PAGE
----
Recently, the DRUM Program expanded its capacity to assist federal land managers with safeguarding efforts. Steps were taken to: 1) modify existing state agreements for the addition of safeguarding activities, 2) complete a cooperative agreement with Bat Conservation International, and 3) develop an administrative categorical exclusion to comply with National Environmental Policy Act (NEPA) responsibilities. These steps assisted the necessary environmental reviews, including NEPA documentation and associated archeological, historical, and wildlife surveys. Specific closure methods are recommended using state-approved engineer drawings to safeguard construction bids. Ultimately, the DRUM Program is working with its partner agencies as one government to achieve this mission of safeguarding for public and environmental protection.
In fall 2019, BLM, in cooperation with the Utah Division of Oil, Gas and Mining’s Abandoned Mine Reclamation Program, executed safeguarding on DRUM sites in Red and Fry Canyons, Utah (60 features), with additional safeguards constructed at White Canyon and Deer Flat (83 features) and Buckmaster Draw, Utah (50 features), in 2020.
In fall 2020, the Colorado Division of Reclamation, Mining and Safety (DRMS) – Inactive Mine Reclamation Program, completed an abandoned uranium mine safeguard project in the Long Park mining district (26 features) in Montrose County, Colorado. In this case, the BLM Uncompahgre Field Office concurred with the DRUM hazard evaluation and supported the DRMS safeguard construction project. The DRMS also completed safeguarding projects at Klondike Basin (20 features) and Bald Eagle (20 features) in coordination with the BLM Tres Rios Field Office.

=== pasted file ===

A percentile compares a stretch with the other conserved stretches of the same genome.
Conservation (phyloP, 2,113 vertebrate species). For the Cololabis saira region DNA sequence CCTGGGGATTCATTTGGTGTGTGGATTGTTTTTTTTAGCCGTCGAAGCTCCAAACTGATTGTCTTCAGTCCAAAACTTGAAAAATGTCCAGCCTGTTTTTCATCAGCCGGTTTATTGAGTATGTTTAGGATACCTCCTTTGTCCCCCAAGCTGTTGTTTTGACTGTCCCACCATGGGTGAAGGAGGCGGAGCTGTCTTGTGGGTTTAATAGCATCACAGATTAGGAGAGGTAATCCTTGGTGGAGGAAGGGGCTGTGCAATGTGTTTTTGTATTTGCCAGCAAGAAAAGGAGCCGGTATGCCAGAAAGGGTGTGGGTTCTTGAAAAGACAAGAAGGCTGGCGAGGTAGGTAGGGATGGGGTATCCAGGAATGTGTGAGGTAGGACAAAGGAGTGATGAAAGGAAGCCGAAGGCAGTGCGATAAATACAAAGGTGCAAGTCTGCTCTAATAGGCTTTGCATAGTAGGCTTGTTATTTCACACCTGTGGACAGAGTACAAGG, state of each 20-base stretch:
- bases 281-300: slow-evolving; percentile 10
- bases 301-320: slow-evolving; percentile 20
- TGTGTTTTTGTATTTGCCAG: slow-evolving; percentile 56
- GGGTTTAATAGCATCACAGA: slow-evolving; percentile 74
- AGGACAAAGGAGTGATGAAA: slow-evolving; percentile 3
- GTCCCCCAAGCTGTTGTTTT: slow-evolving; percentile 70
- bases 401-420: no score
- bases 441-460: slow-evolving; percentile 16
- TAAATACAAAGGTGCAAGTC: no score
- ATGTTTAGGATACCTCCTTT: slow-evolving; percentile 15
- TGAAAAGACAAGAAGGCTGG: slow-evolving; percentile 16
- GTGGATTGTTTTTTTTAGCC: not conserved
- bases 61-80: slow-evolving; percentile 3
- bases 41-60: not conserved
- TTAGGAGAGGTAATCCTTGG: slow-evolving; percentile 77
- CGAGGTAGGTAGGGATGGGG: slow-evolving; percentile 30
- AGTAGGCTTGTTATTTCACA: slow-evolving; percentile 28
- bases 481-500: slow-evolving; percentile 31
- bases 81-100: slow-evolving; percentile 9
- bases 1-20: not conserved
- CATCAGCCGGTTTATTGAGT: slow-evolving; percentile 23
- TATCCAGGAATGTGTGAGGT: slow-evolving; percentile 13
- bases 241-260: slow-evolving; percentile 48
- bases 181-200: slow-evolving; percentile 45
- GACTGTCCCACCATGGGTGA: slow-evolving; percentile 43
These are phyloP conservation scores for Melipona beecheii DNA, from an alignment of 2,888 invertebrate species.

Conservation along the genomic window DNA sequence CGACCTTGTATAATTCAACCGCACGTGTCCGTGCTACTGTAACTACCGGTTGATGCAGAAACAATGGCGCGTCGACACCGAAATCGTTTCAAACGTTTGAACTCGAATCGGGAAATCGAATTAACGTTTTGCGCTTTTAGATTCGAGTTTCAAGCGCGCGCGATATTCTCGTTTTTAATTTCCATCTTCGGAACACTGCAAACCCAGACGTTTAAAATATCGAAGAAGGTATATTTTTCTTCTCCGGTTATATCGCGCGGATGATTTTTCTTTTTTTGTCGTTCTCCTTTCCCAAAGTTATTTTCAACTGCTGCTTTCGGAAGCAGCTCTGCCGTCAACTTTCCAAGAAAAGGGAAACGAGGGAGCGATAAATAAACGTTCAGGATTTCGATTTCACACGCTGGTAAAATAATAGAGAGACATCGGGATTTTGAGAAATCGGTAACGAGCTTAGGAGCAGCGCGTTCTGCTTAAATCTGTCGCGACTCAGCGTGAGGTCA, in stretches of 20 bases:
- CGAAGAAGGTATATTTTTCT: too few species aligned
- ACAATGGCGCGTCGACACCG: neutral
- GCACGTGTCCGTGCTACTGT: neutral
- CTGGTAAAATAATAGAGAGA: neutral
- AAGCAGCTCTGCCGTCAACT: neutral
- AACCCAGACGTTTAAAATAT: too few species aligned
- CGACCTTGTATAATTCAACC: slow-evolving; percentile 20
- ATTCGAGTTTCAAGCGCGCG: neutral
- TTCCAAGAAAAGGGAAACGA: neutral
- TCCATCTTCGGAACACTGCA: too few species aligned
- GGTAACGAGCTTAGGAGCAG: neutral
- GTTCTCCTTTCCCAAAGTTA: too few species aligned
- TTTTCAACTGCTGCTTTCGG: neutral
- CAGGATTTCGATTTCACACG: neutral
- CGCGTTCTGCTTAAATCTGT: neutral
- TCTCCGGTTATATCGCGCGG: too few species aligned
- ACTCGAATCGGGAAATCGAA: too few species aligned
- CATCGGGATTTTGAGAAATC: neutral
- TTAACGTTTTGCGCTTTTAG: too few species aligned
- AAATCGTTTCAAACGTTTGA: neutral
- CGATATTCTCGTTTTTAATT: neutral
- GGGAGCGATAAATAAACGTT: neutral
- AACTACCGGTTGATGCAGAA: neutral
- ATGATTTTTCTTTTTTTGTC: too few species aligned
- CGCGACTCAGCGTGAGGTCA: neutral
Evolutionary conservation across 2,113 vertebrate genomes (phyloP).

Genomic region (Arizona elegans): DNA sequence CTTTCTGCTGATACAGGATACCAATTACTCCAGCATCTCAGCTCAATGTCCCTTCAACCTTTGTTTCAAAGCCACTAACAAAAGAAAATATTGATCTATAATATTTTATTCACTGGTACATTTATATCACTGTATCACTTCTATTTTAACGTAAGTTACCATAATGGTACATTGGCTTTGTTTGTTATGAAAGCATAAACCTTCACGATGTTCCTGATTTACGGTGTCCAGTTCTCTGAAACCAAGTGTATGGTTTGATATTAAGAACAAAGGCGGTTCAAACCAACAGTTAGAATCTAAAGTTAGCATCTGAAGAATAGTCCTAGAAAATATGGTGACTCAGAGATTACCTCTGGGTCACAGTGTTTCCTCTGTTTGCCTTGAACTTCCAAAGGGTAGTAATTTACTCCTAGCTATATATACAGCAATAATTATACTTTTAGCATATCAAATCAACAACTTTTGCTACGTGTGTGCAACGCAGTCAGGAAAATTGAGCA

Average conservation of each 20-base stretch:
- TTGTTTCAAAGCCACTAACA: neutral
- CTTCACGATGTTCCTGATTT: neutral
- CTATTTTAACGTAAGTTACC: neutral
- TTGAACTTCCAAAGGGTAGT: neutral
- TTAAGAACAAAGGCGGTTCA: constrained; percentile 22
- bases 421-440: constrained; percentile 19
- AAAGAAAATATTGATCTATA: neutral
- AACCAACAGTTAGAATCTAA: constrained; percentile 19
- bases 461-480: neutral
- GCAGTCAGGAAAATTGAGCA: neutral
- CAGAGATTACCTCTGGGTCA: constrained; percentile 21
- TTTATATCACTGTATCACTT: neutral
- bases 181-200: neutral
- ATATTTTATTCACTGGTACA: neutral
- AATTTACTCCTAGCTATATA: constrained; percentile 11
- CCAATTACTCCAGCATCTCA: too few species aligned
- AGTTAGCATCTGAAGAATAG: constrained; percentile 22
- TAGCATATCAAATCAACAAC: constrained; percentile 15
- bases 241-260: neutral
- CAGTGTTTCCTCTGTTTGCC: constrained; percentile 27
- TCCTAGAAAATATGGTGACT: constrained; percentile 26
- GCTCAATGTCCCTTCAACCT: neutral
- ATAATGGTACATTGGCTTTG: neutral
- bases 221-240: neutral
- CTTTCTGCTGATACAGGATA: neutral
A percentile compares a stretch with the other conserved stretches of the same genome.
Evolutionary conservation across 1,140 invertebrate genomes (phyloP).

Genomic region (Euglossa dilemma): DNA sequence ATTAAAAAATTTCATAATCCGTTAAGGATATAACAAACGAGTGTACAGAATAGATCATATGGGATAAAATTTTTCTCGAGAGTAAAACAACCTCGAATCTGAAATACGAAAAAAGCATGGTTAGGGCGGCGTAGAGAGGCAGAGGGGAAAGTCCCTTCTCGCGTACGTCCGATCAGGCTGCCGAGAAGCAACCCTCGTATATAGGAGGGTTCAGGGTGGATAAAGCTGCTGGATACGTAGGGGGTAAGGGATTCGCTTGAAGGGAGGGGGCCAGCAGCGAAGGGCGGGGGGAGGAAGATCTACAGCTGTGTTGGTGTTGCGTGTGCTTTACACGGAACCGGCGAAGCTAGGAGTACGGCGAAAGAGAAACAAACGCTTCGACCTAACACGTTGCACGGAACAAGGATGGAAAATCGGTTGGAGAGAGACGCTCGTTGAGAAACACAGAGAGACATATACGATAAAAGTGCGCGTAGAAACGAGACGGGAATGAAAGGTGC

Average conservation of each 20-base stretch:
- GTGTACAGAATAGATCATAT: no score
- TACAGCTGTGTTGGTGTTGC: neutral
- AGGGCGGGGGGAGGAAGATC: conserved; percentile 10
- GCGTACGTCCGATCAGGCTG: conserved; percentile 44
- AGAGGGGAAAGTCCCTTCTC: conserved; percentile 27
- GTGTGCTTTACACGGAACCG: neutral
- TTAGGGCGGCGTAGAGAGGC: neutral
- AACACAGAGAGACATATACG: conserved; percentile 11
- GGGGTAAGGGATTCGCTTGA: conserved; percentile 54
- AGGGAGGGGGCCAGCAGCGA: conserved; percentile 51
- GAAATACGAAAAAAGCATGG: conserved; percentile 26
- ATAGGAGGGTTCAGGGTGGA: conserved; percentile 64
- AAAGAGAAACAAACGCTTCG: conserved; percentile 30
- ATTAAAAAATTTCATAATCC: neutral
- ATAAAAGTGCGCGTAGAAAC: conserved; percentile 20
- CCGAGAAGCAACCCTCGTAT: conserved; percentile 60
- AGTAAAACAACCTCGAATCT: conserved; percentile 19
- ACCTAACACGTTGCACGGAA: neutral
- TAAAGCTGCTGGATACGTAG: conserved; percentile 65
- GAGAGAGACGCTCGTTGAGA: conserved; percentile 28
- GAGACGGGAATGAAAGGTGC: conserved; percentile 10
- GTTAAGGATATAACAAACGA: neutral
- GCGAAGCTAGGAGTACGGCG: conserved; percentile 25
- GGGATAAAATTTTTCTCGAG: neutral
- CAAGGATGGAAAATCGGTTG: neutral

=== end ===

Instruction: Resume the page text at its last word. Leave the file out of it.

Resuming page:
As seen below, before and after pictures illustrate different approaches to safeguarding mines. Completion of these safeguards illustrates the DRUM Program’s commitment to protecting human health and the environment.
During the 2021 field season, DRUM field teams will be conducting site V&V activities in Colorado and Utah at mines identified on the maps below. V&V activities conducted by the field teams include improving the quality of information about mine locations, identifying associated mine features and surrounding characteristics and conditions, collecting additional data to enable environmental sampling, and assessing physical safety hazards.
During the field season, the public may see our four-person teams either hiking or using Off-Highway Vehicles and Utility Terrain Vehicles on designated roads. The teams will leave minimal trace and avoid disturbing any potential cultural resources and sensitive wildlife and plants.
Abandoned Uranium Mines Working Group
The Abandoned Uranium Mines Working Group (AUMWG) is a consortium of federal agencies working together to address the human health, safety, and environmental challenges posed by the nation's approximate 4,225 abandoned mines, a remnant of defense-related uranium mining. By marshaling and leveraging the resources of multiple federal agencies, the group works with states and tribes to identify and address high-priority mines in an effective and coordinated manner.
To submit information, questions, and comments:
Legacy Management Support Public Affairs
U.S. Department of Energy Office of Legacy Management
11035 Dover Street, Suite 600
Westminster, CO 80021